Mothers: when the world's most important rock 'n' roll club was in Brum

Remembering when a small two room club above a furniture store in Erdington was the centre of the rock 'n' roll universe. By Blaise Radley (and his dad)

Skiddle Staff

Date published: 1st Jul 2019

“I sometimes get mail from younger people who live in Erdington who are amazed to hear that for a few years, the best club in Britain - and it was, because I went to most of them - was right here in Birmingham.” John Peel

Led Zeppelin, Fleetwood Mac, Black Sabbath, Eric Clapton, Pink Floyd, Deep Purple, Genesis, The Who, Family, Jethro Tull, King Crimson. At first glance this is a relatively rote list of some of the most significant alternative talent that rose to prominence in the late ‘60s; undeniably great sure, but hardly about to set the world alight. Now imagine that all of those bands played in a small two room club above a furniture store in Erdington, a suburb of Birmingham, and it reads a little differently.

Even though its doors were only open for two and a half years between 9 August 1968 and 3 January 1971, Mothers has a reputation that looms large over the West Midlands. Returning to the site of its commemorative Blue Plaque it’s hard to picture a group of long haired revellers gathered outside getting ready to see Keith Moon hit some skins. And yet the plaque rings out loud and clear: ‘Voted World’s Best Rock Venue 1969 & 1970’. 

Perhaps there’s a degree of nepotistic canonisation here: my dad Graham, better known then as Fred (for some reason), first worked in the stockroom at Mothers (or as he puts it “Doing bits and bobs.”) before eventually moving up to a general management role. Talking to him about his first experiences with Mothers as a punter, you can tell it’s a distant world from his current cosy life in Devon.

“Ron Geesin was playing there doing these bloody mad things on the piano, really avant-garde. I can't remember enough to describe it, but I do remember the experience. What was telling was that as I was walking to the door there were all these people walking in the opposite direction saying ‘Don't go in there it's fucking mad, don't go in there.’ Obviously that was just a complete and utter temptation to go in.”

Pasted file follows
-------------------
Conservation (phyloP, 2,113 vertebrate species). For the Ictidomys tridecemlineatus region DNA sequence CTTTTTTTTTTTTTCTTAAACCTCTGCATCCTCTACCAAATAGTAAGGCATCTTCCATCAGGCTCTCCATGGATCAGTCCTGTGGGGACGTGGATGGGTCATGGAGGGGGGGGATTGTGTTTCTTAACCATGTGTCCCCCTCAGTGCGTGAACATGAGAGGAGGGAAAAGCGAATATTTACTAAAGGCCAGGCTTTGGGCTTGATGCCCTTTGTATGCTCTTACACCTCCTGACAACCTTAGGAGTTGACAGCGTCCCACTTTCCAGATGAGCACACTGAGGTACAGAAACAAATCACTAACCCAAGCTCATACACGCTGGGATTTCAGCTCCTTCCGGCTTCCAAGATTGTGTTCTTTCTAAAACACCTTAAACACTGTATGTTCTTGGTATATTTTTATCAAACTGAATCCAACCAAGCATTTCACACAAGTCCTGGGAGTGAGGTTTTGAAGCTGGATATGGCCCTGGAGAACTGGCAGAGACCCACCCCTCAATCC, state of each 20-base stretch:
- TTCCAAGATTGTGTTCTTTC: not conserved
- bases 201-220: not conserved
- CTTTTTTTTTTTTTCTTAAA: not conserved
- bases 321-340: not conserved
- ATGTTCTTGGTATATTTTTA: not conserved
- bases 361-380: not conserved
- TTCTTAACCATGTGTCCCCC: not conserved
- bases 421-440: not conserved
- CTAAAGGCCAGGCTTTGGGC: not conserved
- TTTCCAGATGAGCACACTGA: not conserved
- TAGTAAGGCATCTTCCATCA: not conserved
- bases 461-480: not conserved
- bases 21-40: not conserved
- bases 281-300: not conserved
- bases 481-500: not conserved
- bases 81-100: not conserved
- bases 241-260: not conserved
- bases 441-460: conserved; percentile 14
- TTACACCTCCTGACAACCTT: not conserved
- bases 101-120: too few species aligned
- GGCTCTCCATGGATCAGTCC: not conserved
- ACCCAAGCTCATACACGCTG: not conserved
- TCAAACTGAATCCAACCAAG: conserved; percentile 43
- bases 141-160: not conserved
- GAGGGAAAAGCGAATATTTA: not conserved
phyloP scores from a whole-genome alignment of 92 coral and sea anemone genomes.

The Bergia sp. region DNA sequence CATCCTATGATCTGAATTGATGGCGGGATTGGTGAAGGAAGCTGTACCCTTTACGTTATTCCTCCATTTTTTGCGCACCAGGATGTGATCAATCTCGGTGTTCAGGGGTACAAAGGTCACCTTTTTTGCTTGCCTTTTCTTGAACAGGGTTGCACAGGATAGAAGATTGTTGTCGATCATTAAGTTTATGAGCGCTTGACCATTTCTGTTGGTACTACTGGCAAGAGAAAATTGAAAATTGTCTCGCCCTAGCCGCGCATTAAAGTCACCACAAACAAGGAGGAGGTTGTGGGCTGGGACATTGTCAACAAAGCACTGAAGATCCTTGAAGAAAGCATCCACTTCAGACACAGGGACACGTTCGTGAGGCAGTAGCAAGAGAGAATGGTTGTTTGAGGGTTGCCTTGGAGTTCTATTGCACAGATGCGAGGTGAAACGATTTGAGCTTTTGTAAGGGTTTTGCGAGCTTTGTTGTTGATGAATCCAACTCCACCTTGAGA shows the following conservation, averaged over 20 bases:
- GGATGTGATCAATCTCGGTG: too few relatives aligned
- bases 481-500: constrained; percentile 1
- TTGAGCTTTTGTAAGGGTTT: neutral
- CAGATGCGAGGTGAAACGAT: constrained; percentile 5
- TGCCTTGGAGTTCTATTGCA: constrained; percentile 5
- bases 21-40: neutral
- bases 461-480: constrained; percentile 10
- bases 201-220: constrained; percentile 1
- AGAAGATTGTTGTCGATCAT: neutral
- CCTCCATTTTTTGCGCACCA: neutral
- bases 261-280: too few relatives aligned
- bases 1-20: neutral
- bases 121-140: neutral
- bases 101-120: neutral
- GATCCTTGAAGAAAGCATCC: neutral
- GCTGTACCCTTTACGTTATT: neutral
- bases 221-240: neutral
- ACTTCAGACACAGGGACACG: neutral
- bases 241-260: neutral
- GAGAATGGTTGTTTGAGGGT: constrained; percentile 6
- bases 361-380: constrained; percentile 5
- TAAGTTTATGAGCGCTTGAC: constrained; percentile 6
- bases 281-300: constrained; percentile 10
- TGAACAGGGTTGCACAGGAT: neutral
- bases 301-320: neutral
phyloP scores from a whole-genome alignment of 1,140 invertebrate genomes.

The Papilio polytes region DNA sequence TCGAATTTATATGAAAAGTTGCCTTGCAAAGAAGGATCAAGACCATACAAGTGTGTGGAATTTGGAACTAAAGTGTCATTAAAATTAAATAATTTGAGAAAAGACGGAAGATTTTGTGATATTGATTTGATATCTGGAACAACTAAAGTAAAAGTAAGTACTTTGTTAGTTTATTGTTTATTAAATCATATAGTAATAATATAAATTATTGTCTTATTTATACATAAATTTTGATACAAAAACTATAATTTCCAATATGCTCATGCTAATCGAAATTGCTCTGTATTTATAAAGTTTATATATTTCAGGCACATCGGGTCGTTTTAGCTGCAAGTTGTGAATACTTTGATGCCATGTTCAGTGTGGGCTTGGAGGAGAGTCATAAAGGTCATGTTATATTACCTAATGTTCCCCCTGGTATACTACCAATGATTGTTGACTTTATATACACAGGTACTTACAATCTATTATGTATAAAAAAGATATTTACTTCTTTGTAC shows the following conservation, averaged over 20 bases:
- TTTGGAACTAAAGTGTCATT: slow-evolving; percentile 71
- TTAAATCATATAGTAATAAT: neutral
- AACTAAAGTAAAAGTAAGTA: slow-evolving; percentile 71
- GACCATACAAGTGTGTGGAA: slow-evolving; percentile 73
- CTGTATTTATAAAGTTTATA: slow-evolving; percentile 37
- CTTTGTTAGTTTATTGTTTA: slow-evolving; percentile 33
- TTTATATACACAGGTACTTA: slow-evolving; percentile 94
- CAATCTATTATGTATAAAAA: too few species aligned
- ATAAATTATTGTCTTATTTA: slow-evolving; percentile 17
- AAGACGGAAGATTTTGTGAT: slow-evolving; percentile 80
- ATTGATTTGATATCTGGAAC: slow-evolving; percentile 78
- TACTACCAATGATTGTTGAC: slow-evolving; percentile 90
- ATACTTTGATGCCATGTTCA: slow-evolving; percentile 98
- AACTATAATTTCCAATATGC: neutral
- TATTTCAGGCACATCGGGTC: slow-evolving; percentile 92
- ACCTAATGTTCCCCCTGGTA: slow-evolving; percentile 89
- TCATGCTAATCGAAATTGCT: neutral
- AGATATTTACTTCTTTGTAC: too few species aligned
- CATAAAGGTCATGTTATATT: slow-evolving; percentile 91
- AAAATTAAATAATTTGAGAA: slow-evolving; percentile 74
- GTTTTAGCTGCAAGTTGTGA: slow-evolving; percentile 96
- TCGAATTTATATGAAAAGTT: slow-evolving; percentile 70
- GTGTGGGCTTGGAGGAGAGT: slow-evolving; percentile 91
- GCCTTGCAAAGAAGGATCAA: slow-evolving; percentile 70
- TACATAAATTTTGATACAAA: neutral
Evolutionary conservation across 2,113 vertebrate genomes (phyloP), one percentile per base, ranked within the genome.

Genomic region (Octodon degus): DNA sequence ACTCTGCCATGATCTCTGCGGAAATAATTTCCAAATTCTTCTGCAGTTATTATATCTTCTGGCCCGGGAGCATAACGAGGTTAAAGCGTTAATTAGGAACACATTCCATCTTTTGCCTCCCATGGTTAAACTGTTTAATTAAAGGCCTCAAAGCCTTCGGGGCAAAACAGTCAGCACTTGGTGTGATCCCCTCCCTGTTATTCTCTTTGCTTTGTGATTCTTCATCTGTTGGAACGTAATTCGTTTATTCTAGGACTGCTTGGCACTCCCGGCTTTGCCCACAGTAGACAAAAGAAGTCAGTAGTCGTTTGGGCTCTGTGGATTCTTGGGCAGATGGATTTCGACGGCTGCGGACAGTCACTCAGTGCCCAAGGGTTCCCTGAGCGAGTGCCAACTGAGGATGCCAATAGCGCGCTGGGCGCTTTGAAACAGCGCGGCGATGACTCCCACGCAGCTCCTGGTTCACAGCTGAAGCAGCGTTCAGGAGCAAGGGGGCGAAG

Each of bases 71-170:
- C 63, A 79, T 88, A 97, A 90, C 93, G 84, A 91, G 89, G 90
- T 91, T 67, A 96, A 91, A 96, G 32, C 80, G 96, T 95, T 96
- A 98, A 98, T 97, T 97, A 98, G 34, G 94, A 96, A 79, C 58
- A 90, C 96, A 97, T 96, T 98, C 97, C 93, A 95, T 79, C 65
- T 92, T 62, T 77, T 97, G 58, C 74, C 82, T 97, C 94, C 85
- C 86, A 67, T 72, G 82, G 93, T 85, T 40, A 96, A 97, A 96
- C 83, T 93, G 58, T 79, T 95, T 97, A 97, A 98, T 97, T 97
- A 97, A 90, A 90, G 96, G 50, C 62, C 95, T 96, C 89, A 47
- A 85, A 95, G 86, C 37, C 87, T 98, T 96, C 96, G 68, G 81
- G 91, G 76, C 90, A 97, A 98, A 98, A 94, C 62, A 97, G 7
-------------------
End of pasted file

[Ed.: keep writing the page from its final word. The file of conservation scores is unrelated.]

Liverpool Scene, one of the most prolific players at Mothers

On how he got involved, he seems a little more hazy. “I'd get a lift home with Spud (one of the directors) and it sort of moved on from there really. You know, everyone was usually completely smashed off their faces.” Whether that explains the unflinching drunken immediacy with which he was welcomed into the Mothers ranks, or a more general backstage permeability afforded by alcohol was a little unclear. 

Perpetual drunkenness in and of itself doesn’t explain the far-reaching success of Mothers, though perhaps it explains the grungy appeal of such a free-loving venture. Outside of its stacked bookings, Mothers was widely renowned for its heaving, sweaty dancefloors, and its infamously cheap and potent cider: “That's what people wanted: some good music and some good cider. I can't remember how much it was - I mean it’s all relative, but it was pence.” 

Perhaps unsurprisingly tales of such rampantly untempered music-loving debauchery spread fast - estimates put the final number of members around 45,000. I ask what the capacity was, though it inevitably comes with a caveat. “It was around 400. That's a difficult one because things like that weren't adhered to. I think the most we ever had in was Canned Heat, and that was something like 1200. You don't tell people things like that though…”


A typically strong line-up of acts at Mothers (press advert, credit: Birmingham Music Archive)

“The Who came close; they were on loads of times. One set they probably lasted about ten minutes before Keith Moon collapsed through lack of air and sweat and everything. Because he sparked out he got carted off into the dressing room and then we just had to wait for a while until he was okay to start again. I mean there was nothing you could do about getting more air in.”

Regardless of the bloated list of talent that made its way through Mothers' doors, I also get a sense that there's an even longer list of those who slipped away.